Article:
Motorways and Dual Carriageways
Statistically motorways and dual carriageways are the safest roads because everything is going in the same direction and there are no junctions in front of us. The slip roads allow us to join and leave these roads in relative safety.
You can turn right on a dual carriageway but not on a motorway. Dual carriageways can have large roundabouts on them. They tend to be large multi exit junctions allowing traffic to leave and join easily.
Motorways have coloured studs as well as the normal white ones. It can be difficult at first to remember what they mean but an easy way to remember is to think of traffic lights. There are green studs on the slip roads, green means “GO” so you would be leaving or joining. The hard shoulder has red studs along it because you cannot go on it unless directed to or in an emergency. Red meaning danger or stop. Amber studs are along the central reservation warning of a hazard because the central reservation is there to stop traffic crossing onto the other carriageway. The lanes are marked with white studs as normal, so if you are stuck in theory test and can’t remember what they mean just think traffic lights.
Quite often, when motorways and dual carriageways have roadworks, the transport police set up “contraflows and withflows” usually with large cones or temporary barriers to separate the traffic. If the other carriageway is blocked for any reason. Contraflow means, against the flow of traffic, therefore your will either be driving in a lane coned off that is travelling towards the oncoming traffic or travelling in the same direction which would be a “with” flow. This is to separate streams of traffic that could be a danger to each other and protect those working on the roads. “contra” and “with” flows are often accompanied by a temporary speed limit that will be enforced by speed cameras.
Be very careful with controlling your speed on motorways especially, as it is possible to lose your licence in one trip. If you get caught speeding by more than one camera in the same trip then it is possible to collect enough points to lose your licence in one day.
Many of the signs on motorways are dot matrix and are suspended over the carriageway on gantries. Keep observing to make sure you don’t miss any that apply to you, such as warnings of roadworks ahead, lane closures and a change in speed limit. Make sure you plan your journey in advance and know which junction numbers you need to join and leave the motorway on. Ensure that you keep an eye on the junction numbers whilst on the motorway, so to be in the left hand lane a couple of miles before the junction you need to leave by. You really don’t to be stuck in either of the overtaking lanes and having to cross the traffic in order to leave.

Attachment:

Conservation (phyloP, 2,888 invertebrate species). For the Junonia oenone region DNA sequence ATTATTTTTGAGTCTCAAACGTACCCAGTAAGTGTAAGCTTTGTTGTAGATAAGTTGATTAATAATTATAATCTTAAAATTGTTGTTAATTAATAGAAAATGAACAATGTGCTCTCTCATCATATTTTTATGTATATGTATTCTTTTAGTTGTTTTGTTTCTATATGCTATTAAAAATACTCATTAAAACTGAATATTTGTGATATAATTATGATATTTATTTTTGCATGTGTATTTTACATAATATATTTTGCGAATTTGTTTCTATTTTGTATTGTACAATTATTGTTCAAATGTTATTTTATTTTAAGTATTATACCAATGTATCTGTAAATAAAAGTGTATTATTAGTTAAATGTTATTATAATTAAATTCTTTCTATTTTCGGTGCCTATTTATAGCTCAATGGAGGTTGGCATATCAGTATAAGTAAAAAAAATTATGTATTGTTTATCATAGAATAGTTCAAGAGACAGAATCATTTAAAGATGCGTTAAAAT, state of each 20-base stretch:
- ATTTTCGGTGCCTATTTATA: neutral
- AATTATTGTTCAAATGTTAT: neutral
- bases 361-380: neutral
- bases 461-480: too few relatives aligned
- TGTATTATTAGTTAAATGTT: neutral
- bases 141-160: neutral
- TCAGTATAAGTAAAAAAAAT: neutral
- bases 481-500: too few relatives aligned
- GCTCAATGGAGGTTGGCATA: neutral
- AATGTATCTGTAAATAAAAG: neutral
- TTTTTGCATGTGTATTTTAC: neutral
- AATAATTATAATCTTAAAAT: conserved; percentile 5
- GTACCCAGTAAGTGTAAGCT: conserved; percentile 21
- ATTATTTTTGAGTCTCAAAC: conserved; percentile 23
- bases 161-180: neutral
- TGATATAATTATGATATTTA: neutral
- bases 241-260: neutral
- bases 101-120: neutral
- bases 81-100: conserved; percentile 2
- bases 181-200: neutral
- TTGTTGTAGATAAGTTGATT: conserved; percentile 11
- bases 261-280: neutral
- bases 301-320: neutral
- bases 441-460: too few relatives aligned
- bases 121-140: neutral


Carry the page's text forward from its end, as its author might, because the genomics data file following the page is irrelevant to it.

Effective observation is so important on a motorway/ dual carriageway. Its important on any road but remember the speed involved on these roads and the danger is that you will lose concentration through boredom. Even if it seems that nothing is happening, you can look and there’s nothing there, then look again and a car is steaming down the far right lane at the speed of a ballistic missile!! All it takes is for you to cross lanes without looking and the consequences are not worth it. USE YOUR BLOODY MIRRORS, because there is always plenty around you that don’t. Many of the accidents on motorways are due to drivers falling asleep at the wheel. Motorways are boring especially in the early hours of the morning. Make sure you have regular breaks at services. If you feel sleepy and you can’t get off the motorway immediately then open a window and let the fresh air in. even though there are fewer accidents on motorways, when they happen they tend to include fatalities and one hell of a mess due to the speed involved. So don’t allow yourself to become distracted or tired.
If your vehicle breaks down on a motorway then stop on the hard shoulder and use one of the emergency boxes located at regular intervals along the carriageway. They go straight through to the emergency services and they will help you from there. If they are working put your hazard warning lights on and sit on the verge away from the vehicle. If you have to stay in the car then sit on the passenger side in case the vehicle is struck by another one leaving the carriageway. If you have one, place a warning triangle at the back of the vehicle also. If you are a female travelling alone, stay in the vehicle and lock the doors. Sit on the nearside of the vehicle until help arrives. Do not open the doors to anyone other than the emergency services.
If you are travelling with a roof rack and luggage on the outside of the vehicle, make sure it is secure. Should anything come adrift then do not try and retrieve it yourself, stop on the hard shoulder and use the call boxes to call the police. They will send a traffic car to come and safely retrieve it for you.
Always check the following is in good order before going on a long journey, remembering that if you are using dual carriageways / motorways then the vehicle will be doing high speeds for sustained periods of time and the following should be in good order
Tyres…… at least 1.6mm of tread. Free of foreign objects, cuts and abrasions. Also check the pressure.
Oil, coolant and screen wash
Test that brakes.